Jacques Derrida (1999). Adieu to Emmanuel Levinas. Stanford University Press.
    This volume contains the speech given by Derrida at Emmanuel Levinas’s funeral on December 27, 1995, and his contribution to a colloquium organized to mark the first anniversary of Levinas’s death.
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  18.  18
    Jacques Derrida (1995). Points . . .: Interviews, 1974-1994. Stanford University Press.
    This volume is a collection of twenty-three interviews given over the last two decades. It illustrates the extraordinary breadth of Derrida's concerns, touching upon such subjects as the teaching of philosophy, sexual difference and feminine identity, the media, AIDS, language and translation, nationalism, politics, and Derrida's early life and the history of his writings. Often, as in the interviews on Heidegger, on drugs, or on the nature of poetry, these interviews offer something available nowhere else in his work. The informality (...)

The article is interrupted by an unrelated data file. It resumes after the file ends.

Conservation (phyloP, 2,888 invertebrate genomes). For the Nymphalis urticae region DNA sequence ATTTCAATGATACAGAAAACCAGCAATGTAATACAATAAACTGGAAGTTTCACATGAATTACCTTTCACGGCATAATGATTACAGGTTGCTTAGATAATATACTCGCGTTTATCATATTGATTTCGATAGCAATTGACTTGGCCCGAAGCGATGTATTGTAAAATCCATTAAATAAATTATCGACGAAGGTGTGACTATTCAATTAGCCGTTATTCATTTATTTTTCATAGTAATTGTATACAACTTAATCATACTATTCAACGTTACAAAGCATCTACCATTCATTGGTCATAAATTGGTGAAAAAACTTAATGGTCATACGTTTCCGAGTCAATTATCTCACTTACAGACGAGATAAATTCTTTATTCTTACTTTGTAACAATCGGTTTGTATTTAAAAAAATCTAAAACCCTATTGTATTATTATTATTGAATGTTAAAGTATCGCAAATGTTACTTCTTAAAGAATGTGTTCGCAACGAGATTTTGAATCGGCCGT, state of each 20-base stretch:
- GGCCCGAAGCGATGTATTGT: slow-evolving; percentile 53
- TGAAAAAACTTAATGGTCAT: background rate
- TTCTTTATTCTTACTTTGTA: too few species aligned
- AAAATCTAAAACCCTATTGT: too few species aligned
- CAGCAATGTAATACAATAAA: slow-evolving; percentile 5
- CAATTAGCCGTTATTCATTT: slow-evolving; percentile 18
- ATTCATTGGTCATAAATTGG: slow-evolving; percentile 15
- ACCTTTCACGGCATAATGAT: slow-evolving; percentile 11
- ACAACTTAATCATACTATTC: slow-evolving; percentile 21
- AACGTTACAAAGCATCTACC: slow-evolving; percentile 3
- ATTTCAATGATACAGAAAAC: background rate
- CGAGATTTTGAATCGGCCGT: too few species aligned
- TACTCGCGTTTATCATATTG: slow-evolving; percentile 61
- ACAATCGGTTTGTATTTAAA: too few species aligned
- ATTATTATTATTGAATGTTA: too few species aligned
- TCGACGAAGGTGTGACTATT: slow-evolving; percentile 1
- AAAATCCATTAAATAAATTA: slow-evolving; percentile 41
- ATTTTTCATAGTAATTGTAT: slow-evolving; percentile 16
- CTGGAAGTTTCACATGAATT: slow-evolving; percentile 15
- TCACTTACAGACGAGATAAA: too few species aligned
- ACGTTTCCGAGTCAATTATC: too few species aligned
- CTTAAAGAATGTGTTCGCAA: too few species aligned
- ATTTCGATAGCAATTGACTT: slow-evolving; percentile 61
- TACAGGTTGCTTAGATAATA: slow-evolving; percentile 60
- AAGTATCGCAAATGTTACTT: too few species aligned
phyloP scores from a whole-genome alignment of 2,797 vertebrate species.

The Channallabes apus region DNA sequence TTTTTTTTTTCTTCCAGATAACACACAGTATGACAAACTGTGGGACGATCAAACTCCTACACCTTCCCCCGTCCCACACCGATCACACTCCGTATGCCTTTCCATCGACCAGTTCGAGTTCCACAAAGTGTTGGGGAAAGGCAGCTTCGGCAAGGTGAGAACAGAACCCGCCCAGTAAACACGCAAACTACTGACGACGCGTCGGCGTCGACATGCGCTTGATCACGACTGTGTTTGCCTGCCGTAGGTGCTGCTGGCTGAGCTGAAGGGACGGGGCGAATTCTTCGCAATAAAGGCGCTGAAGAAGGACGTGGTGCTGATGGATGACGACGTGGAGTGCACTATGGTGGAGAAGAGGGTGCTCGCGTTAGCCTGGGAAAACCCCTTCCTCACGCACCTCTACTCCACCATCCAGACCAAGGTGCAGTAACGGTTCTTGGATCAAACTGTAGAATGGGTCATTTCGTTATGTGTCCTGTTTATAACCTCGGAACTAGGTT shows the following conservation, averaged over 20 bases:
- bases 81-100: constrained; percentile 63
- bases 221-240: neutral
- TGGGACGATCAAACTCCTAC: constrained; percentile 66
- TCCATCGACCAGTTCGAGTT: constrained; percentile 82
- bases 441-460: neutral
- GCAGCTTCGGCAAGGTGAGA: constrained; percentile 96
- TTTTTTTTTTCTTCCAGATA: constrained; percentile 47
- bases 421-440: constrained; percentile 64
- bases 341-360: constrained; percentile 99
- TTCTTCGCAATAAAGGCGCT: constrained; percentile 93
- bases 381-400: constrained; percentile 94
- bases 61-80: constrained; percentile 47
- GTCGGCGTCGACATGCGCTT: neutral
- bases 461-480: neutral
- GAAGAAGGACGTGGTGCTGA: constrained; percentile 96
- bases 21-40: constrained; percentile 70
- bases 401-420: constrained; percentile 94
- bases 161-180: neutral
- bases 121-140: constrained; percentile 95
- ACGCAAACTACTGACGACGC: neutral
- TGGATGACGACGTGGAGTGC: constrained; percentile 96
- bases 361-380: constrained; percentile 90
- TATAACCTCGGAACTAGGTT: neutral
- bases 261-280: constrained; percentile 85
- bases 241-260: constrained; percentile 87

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  19. Jacques Derrida (1993). Aporias: Dying--Awaiting (One Another at) the "Limits of Truth" (Mourir--S'attendre aux "Limites De La Vérité"). Stanford University Press.
    'My death - is it possible?' - That is the question asked, explored, and analysed in Jacques Derrida's new book. How is this question to be understood? How and by whom can it be asked, can it be quoted, can it be an appropriate question, and can it be asked in the appropriate moment, the moment of 'my death'? This book bears a special significance because in it Derrida focuses on an issue that has informed the whole of his work. (...)
     
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  20. Jacques Derrida (1982). Dissemination. University of Chicago Press.